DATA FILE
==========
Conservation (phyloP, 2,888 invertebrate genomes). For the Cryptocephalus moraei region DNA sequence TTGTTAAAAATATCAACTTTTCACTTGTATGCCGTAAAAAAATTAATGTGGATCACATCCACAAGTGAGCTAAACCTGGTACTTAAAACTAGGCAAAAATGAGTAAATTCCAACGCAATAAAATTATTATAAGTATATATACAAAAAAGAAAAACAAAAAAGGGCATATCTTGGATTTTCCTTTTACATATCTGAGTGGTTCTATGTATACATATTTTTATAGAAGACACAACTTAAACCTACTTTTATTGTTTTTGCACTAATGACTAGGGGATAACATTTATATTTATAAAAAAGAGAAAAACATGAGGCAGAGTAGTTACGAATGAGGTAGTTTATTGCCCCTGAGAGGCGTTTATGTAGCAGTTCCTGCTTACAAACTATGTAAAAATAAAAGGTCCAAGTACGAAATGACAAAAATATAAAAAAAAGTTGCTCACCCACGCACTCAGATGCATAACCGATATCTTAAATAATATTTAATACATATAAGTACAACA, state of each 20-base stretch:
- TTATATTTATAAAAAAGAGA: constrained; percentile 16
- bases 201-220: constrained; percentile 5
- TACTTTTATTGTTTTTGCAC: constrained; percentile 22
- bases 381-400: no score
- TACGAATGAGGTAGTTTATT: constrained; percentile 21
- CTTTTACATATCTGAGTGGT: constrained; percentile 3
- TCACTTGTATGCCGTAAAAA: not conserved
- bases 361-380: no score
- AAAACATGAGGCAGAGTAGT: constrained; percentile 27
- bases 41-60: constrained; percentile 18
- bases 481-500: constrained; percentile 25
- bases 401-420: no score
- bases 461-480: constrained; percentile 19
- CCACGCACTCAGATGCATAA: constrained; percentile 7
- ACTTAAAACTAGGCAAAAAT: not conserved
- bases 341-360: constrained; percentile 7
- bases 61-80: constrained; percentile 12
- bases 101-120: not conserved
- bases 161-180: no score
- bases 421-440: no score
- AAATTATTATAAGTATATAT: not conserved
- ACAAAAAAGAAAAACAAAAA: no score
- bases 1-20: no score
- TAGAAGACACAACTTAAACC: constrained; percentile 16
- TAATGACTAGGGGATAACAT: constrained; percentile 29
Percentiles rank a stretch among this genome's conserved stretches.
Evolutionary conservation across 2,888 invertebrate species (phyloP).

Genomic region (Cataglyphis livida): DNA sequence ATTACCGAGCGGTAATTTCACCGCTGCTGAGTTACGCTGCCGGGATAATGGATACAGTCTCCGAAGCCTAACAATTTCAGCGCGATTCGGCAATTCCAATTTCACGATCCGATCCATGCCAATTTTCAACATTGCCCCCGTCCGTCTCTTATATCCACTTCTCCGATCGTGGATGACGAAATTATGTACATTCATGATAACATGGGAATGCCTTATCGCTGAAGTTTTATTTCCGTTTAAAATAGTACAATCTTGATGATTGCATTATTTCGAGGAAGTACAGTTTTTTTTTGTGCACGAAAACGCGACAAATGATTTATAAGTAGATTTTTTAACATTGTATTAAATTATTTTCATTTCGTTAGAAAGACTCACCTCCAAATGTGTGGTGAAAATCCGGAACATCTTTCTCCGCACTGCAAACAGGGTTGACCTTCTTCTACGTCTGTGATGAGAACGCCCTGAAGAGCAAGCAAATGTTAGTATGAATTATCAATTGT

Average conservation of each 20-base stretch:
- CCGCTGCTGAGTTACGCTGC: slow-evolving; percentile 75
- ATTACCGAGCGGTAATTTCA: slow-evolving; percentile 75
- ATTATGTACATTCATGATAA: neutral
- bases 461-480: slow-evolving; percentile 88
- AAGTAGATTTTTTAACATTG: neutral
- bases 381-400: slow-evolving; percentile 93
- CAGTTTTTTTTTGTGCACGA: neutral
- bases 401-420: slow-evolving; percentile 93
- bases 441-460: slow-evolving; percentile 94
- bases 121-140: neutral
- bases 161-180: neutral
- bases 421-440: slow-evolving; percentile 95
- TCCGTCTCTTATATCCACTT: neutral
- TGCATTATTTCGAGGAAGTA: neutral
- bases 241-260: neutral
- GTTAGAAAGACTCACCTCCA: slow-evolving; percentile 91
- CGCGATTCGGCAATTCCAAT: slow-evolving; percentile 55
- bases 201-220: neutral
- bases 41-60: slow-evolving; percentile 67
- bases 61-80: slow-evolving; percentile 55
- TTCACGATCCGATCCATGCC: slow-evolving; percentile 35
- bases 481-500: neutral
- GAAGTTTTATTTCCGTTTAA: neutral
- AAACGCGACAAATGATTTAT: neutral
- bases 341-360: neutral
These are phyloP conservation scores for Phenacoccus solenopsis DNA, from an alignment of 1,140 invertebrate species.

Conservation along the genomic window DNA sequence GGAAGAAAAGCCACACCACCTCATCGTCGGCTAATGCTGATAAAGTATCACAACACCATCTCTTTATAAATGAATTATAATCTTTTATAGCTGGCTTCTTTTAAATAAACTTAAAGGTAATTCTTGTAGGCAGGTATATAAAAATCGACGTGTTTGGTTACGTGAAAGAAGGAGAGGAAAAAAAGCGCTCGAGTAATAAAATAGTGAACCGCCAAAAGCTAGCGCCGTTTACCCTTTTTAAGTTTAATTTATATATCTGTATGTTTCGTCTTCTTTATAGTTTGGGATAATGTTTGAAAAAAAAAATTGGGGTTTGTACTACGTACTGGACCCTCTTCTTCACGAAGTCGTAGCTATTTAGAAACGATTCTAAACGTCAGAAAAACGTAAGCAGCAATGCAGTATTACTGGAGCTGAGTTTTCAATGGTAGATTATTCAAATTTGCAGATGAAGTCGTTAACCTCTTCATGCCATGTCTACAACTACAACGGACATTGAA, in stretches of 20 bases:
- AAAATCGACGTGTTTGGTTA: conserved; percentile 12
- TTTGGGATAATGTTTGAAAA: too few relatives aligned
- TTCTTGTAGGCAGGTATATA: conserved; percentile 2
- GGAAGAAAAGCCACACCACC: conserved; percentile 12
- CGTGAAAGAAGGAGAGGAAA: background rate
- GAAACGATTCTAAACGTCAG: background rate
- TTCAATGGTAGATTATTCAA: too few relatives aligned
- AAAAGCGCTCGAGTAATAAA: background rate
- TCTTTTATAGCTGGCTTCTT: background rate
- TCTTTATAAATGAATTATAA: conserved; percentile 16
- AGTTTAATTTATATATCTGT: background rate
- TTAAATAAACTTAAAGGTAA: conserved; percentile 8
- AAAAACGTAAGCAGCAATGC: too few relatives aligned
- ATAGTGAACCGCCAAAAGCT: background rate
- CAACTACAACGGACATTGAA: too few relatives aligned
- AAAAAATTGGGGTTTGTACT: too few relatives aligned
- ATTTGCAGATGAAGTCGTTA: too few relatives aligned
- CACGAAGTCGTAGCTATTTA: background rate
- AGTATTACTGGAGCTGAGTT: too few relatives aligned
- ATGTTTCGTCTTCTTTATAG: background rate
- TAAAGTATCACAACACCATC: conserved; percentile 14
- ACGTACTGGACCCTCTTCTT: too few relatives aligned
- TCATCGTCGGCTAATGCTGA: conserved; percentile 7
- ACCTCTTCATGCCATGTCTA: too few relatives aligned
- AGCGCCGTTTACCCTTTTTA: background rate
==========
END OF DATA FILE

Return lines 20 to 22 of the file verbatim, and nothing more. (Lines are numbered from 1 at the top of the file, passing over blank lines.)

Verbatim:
- bases 161-180: no score
- bases 421-440: no score
- AAATTATTATAAGTATATAT: not conserved